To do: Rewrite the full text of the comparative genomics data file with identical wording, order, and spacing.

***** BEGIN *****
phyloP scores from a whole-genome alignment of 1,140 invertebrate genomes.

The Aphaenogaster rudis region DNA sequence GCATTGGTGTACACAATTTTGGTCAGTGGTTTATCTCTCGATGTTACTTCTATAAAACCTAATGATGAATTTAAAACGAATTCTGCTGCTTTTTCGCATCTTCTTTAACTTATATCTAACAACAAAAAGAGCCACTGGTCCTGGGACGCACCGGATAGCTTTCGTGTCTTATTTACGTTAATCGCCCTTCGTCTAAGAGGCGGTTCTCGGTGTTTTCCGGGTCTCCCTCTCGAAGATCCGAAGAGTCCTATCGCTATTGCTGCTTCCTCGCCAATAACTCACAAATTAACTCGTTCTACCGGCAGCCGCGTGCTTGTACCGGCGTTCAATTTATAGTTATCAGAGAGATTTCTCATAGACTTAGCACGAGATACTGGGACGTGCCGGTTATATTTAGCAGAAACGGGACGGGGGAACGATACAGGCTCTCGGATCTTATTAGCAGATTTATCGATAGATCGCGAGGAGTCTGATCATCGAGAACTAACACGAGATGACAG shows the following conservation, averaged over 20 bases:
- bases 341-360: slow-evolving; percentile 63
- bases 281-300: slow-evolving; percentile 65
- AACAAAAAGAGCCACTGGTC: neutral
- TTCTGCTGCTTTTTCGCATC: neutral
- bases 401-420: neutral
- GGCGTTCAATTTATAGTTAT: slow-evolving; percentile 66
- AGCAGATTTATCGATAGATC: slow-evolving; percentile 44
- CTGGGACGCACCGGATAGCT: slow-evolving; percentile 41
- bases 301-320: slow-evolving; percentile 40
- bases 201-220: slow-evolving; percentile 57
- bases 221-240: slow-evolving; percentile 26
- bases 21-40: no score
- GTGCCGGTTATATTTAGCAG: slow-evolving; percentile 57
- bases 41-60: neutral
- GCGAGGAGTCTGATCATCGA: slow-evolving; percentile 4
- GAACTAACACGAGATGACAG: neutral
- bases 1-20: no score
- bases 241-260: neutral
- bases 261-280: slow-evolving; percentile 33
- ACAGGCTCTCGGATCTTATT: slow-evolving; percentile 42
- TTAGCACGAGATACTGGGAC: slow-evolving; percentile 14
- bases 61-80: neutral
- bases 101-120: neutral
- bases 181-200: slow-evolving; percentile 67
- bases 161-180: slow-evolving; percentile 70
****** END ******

phyloP scores from a whole-genome alignment of 1,140 invertebrate genomes.

The Aphaenogaster rudis region DNA sequence GCATTGGTGTACACAATTTTGGTCAGTGGTTTATCTCTCGATGTTACTTCTATAAAACCTAATGATGAATTTAAAACGAATTCTGCTGCTTTTTCGCATCTTCTTTAACTTATATCTAACAACAAAAAGAGCCACTGGTCCTGGGACGCACCGGATAGCTTTCGTGTCTTATTTACGTTAATCGCCCTTCGTCTAAGAGGCGGTTCTCGGTGTTTTCCGGGTCTCCCTCTCGAAGATCCGAAGAGTCCTATCGCTATTGCTGCTTCCTCGCCAATAACTCACAAATTAACTCGTTCTACCGGCAGCCGCGTGCTTGTACCGGCGTTCAATTTATAGTTATCAGAGAGATTTCTCATAGACTTAGCACGAGATACTGGGACGTGCCGGTTATATTTAGCAGAAACGGGACGGGGGAACGATACAGGCTCTCGGATCTTATTAGCAGATTTATCGATAGATCGCGAGGAGTCTGATCATCGAGAACTAACACGAGATGACAG shows the following conservation, averaged over 20 bases:
- bases 341-360: slow-evolving; percentile 63
- bases 281-300: slow-evolving; percentile 65
- AACAAAAAGAGCCACTGGTC: neutral
- TTCTGCTGCTTTTTCGCATC: neutral
- bases 401-420: neutral
- GGCGTTCAATTTATAGTTAT: slow-evolving; percentile 66
- AGCAGATTTATCGATAGATC: slow-evolving; percentile 44
- CTGGGACGCACCGGATAGCT: slow-evolving; percentile 41
- bases 301-320: slow-evolving; percentile 40
- bases 201-220: slow-evolving; percentile 57
- bases 221-240: slow-evolving; percentile 26
- bases 21-40: no score
- GTGCCGGTTATATTTAGCAG: slow-evolving; percentile 57
- bases 41-60: neutral
- GCGAGGAGTCTGATCATCGA: slow-evolving; percentile 4
- GAACTAACACGAGATGACAG: neutral
- bases 1-20: no score
- bases 241-260: neutral
- bases 261-280: slow-evolving; percentile 33
- ACAGGCTCTCGGATCTTATT: slow-evolving; percentile 42
- TTAGCACGAGATACTGGGAC: slow-evolving; percentile 14
- bases 61-80: neutral
- bases 101-120: neutral
- bases 181-200: slow-evolving; percentile 67
- bases 161-180: slow-evolving; percentile 70